TOKYO -- Earlier this fall, a video crew roamed the halls at Tesla Motors Inc. interviewing executives and documenting how the electric car startup does business.
Don't look for the production on the Discovery Channel. It's for internal use only -- at Toyota.
At President Akio Toyoda's bequest, the video will be shown to his Japanese employees in a bid to motivate them to rekindle the entrepreneurial spirit he says they lost long ago.
“A lot of these people at Tesla are only in their 20s or 30s and have so much responsibility,” said one Toyota official familiar with the project. “It's totally different from us.”
The motivational video is just one outgrowth of the May tie-up that saw Toyota Motor Corp. investing $50 million in the California-based electric car manufacturer. But it highlights how Toyoda hopes the world's biggest carmaker can learn from one its smallest, as the ossified giant struggles to lift profits, differentiate its product and recover from its worst ever quality crisis.
“The speedy decision-making that's part of its makeup is what we want to absorb,” Toyoda said of Tesla at a recent press event. “Toyota began as a venture. We want to renew this DNA.”
Toyoda cited Tesla's six-month turnaround in creating an all-electric version of its RAV4 small SUV as an example of Tesla's nimble business dynamics. The concept is scheduled to debut this week at the Los Angeles auto show and will go on sale in 2012.
The contrasts of the two companies could hardly be starker. Tesla CEO Elon Musk is 39; Akio Toyoda is 54. Tesla employs about 900 people, Toyota some 321,000.Tesla is swimming in red ink; Toyota is consistently one of the industry's most profitable companies.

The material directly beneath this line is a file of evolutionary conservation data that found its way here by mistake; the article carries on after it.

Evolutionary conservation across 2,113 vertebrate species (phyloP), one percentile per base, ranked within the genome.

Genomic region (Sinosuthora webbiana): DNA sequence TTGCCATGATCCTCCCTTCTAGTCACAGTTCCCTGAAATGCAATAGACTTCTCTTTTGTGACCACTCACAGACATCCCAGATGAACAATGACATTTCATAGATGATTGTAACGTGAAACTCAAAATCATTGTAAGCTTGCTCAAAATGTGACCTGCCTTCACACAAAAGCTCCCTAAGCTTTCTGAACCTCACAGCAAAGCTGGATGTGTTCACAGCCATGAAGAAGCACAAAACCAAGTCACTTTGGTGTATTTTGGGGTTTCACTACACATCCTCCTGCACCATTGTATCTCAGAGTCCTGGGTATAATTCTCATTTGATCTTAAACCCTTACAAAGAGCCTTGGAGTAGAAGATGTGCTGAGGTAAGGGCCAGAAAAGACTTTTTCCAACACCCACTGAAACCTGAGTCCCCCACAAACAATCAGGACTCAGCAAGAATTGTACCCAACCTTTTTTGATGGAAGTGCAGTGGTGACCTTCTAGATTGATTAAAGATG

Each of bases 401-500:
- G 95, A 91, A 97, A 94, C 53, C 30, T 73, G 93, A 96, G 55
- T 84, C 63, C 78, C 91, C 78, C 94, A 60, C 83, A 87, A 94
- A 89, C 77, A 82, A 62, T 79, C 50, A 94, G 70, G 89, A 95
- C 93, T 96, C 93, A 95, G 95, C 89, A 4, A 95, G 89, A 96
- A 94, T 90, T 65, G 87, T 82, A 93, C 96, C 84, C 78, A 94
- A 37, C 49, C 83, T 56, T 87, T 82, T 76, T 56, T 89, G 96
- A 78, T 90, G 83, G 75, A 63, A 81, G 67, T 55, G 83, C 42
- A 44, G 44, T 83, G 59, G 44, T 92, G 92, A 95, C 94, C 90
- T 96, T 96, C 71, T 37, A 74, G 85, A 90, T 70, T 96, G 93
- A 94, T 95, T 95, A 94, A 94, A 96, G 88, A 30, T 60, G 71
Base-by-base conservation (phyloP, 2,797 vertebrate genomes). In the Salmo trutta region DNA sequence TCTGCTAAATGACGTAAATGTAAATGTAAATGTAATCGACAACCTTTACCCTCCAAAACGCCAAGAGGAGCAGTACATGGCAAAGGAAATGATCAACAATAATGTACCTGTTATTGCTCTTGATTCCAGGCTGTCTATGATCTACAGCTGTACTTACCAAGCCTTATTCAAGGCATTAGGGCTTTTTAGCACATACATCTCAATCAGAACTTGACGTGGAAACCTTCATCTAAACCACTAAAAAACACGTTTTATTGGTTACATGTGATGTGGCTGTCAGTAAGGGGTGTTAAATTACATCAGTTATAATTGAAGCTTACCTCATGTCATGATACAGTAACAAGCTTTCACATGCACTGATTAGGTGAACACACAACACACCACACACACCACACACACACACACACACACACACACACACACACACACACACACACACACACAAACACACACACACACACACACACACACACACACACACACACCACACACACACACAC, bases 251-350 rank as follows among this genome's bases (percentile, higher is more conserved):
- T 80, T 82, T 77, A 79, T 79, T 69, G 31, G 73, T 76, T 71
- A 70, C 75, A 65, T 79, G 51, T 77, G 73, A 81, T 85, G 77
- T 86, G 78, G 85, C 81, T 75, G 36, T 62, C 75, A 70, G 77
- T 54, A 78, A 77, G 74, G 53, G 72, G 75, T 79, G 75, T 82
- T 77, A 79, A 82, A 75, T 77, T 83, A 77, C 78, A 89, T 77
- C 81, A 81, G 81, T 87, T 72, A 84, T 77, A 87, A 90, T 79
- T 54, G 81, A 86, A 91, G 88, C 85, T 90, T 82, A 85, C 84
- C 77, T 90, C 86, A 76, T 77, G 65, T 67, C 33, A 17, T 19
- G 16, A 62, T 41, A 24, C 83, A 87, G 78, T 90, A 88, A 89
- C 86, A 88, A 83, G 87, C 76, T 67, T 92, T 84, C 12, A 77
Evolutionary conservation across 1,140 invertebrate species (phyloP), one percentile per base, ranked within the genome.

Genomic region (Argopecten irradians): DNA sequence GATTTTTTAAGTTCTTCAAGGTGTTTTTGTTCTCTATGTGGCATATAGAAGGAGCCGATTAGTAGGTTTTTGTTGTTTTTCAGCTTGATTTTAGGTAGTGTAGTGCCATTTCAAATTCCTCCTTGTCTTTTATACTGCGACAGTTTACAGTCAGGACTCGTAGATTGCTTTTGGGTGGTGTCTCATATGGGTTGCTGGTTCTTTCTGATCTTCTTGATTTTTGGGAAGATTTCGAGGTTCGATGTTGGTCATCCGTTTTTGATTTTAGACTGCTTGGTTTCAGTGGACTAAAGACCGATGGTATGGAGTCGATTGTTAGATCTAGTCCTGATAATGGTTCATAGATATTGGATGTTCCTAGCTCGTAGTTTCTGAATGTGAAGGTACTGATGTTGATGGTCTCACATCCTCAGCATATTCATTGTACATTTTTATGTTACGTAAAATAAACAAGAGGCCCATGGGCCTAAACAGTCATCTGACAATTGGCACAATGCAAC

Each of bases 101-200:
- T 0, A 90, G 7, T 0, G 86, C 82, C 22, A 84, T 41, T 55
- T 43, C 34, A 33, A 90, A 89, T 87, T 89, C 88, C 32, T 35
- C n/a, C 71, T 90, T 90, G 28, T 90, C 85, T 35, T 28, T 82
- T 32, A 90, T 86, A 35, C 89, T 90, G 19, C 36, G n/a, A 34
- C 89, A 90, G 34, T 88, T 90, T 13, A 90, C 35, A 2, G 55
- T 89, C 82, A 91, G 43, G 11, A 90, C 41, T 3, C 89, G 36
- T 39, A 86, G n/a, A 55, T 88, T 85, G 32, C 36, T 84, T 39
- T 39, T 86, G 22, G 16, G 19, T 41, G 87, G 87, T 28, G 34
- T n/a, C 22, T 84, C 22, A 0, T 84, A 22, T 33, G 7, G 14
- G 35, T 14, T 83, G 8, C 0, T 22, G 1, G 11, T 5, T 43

Tesla has sold 1,300 cars -- total. Toyota sells 7.4 million a year.
But Tesla's streamlined bureaucracy and willingness to take risk have captured the imagination of Toyoda, who is trying to breathe new life into a company that has recalled more than 15 million vehicles in the past year and is losing market share in the United States.
Instilling a sense of personal initiative and localized decision making is key to his overhaul. Hence the video showcasing positions of authority given Tesla's young whiz kids -- something foreign to Toyota, where seniority and experience often count as much as or more than talent.
Toyota also is intrigued by Tesla's electric drivetrain and battery system -- and aims to glean some insights into that technology. Executive Vice President Takeshi Uchiyamada says Tesla's use of smaller, less expensive batteries could be a breakthrough -- if they are reliable.
Toyota has been investing heavily in its own battery joint venture with Panasonic Corp., Primearth EV Energy Co., to develop lithium ion cells tailored for automobiles and the high-tech factories to produce them. Tesla also uses a specialized cell, but one that can be made on existing battery lines and packaged like common laptop computer batteries.
The RAV4 project is Toyota's way of testing Tesla's technology -- and co-opting it, if it passes.
Image is everything
Toyota is looking for something else from Tesla: a little cachet.
Toyoda, a self-described car nut, loves to hobnob with the CEOs of other sporty brands, people such as Musk, Lotus CEO Dany Bahar and Aston Martin's Ulrich Bez. Toyoda may hope that some of their luster helps spiff the image of his more pedestrian lineup of Camrys and Corollas.
The basking works both ways. Through the partnership, Tesla reaped Toyota's $50 million initial investment and another $60 million to develop the electric RAV4.
But the money-losing upstart also won something more valuable: legitimacy.
At a recent press event in Tokyo, Musk presented Toyoda a metallic red roadster to commemorate their partnership. The scene was mobbed by the media -- who were there as much to see Akio as they were to see the previously all but unknown American businessman.
Tesla has other reasons for keeping Toyota close. Having taken over the California assembly plant once jointly operated by Toyota and General Motors, Tesla has more factory than it knows what to do with. Learning Toyota's production and quality techniques is a top priority.
“We don't yet have understanding and expertise when it comes to mass production, or even limited mass production,” Musk said. “There is so much to learn; I don't know quite where to start.”